“Today starts of the fourth week since Iowa’s first coronavirus cases were confirmed, and the reality is the end is not yet in sight,” Gov. Kim Reynolds said during her Monday afternoon press conference on the state’s response to COVID-19.
Earlier in the day, the Iowa Department of Public Health reported 88 more Iowans had tested positive, which was the largest single-day increase in the number of Iowans testing positive for COVID-19, since the first cases were reported on March 8.
Linn County residents accounted for 29 of the new cases reported on Monday, bringing the county’s total to 71 and making Linn the county with the highest number of residents who have tested positive.
IDPH also reported two more COVID-19 deaths. One was a resident of Linn County and the other Washington County. Both were over 80, and both died on Sunday night.
The two new deaths bring the state’s total of COVID-19 death to six. One of the previous deaths was also a resident of Linn County.
At the Monday press conference, Gov. Reynolds shared some more information about the situation in Linn County.
The governor said there has been an outbreak of COVID-19 at a long-term care facility in Cedar Rapids.
“An outbreak means that three or more residents in the facility has tested positive,” she explained. “Twenty-one of Linn County’s 71 total positive cases COVID-19 cases are directly related to this outbreak.”
The governor didn’t name the facility, but on March 24, the Gazette reported two workers at Heritage Specialty Care, a nursing home in Cedar Rapids, had tested positive for the virus.
The Centers for Medicare and Medicaid Service issued a directive on March 4 to state agencies that oversee long-term care facilities to increase inspections at monitoring of facilities that have been cited for serious infection-control violations.
Reynolds was asked at the press conference if the Department of Inspections and Appeals, which oversees long-term care facilities in Iowa, has resources to conduct the federally mandated monitoring.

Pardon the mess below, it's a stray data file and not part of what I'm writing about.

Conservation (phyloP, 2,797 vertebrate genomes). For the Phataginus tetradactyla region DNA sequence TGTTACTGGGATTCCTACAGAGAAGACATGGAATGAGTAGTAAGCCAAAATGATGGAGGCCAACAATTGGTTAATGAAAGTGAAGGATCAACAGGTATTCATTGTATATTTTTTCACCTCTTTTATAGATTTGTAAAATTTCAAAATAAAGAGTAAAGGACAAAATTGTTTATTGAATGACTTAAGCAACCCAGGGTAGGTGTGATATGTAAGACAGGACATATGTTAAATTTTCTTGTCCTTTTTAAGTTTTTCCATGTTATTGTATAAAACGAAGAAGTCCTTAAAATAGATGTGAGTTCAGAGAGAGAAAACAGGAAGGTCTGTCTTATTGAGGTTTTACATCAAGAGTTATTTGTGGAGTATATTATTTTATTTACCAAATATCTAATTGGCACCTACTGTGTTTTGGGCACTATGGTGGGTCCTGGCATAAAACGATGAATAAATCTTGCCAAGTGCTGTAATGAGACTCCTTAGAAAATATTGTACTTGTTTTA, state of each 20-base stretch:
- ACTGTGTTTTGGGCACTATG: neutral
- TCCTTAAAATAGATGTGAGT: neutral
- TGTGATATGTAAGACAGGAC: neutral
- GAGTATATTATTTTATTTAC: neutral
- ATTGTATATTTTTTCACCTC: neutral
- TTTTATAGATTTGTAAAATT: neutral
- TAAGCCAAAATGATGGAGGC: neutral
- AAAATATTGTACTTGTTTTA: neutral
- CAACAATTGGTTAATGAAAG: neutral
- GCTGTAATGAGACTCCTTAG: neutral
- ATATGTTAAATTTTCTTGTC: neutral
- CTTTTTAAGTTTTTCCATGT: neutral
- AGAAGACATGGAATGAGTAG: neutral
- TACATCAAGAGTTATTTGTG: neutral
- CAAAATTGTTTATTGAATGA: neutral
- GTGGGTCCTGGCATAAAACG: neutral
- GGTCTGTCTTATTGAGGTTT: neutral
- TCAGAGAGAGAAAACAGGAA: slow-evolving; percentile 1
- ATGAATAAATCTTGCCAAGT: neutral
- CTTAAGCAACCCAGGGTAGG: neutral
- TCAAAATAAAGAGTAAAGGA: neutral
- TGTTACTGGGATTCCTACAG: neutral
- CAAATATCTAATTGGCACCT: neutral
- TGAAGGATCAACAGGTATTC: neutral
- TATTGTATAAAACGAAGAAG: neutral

“DIA is staffed and equipped to handle that,” the governor replied.
But on Monday, the Iowa Capitol Dispatch reported the DIA said “its inspectors do not have any personal protective equipment to use when they go inside nursing homes — and said that in some cases such equipment is unnecessary.”
“We do not have PPE at this time,” DIA spokesperson Stefanie Bond told the Dispatch’s Clark Kaufmann. “In some cases, it is not needed. In others, a facility may provide PPE for the [inspectors].”
Six long-term care facilities in Iowa have reported either patients or staff members testing positive for COVID-19.
The governor faced questions again about whether she will issue a shelter-in-place order. On Monday, Maryland became the 30th state to issue such an order.
Reynolds explained she still doesn’t think such an order is necessary in Iowa.
The way we look at this is we can look at this based on a community, a county or a region. And so that’s how we should be making those decisions. Whether if we reach that certain trigger, or that metric, that says we need to move into now an order or take the next step for that area, that community or potentially that region, we have to be able to look at it from that perspective.
So, I think it’s really important that we do it that way and continue moving forward the way that we are. Because then we’re managing resources, basing it on consistent data; we’re looking the same metrics. I really feel strongly that that’s the proper way to move forward, so that we don’t really impact the supply chain, we don’t raise the anxiety already higher than it is.
The governor said she’d spoken earlier in the day with executives at two hospitals in Johnson County, and they supported her decision not to order shelter-in-place. Reynolds didn’t name the hospitals, but last week, executives from the University of Iowa Hospitals and Clinics and Mercy Iowa City said they were currently opposed to either a statewide or county-level shelter-in-place order.
The Johnson County Board of Supervisors has sent a letter to the governor asking her to either order shelter-in-place or give the board authority to do so.
On Monday, Rep. Cindy Axne, who represents Iowa’s 3rd District in Congress, also sent Reynolds a letter asking her to issue a shelter-in-place order. (Axne used the alternative name for the order, “stay-at-home.”)
Axne pointed to the prediction of IDPH that Iowa will see its “first peak” in COVID-19 cases “in the next two to three weeks.”
“By not employing every tool in our arsenal to slow the spread of this virus — especially those that would simply codify what our offices have been recommending already — we risk elongating the time that our schools, businesses, and flagship events will have to remain closed,” Axne wrote.
By sending her letter, Axne joined fellow freshman congressperson Rep. Abby Finkenauer, who publicly called on Reynolds to issue a statewide shelter-in-place order on Friday.
Reynolds was also asked if she would extend her current emergency orders beyond their current expiration date of April 16, since President Trump said on Sunday he now recommends social distancing to continue through at least the end of April.
The governor said she would wait until the Trump administration provides more information later this week before making a decision.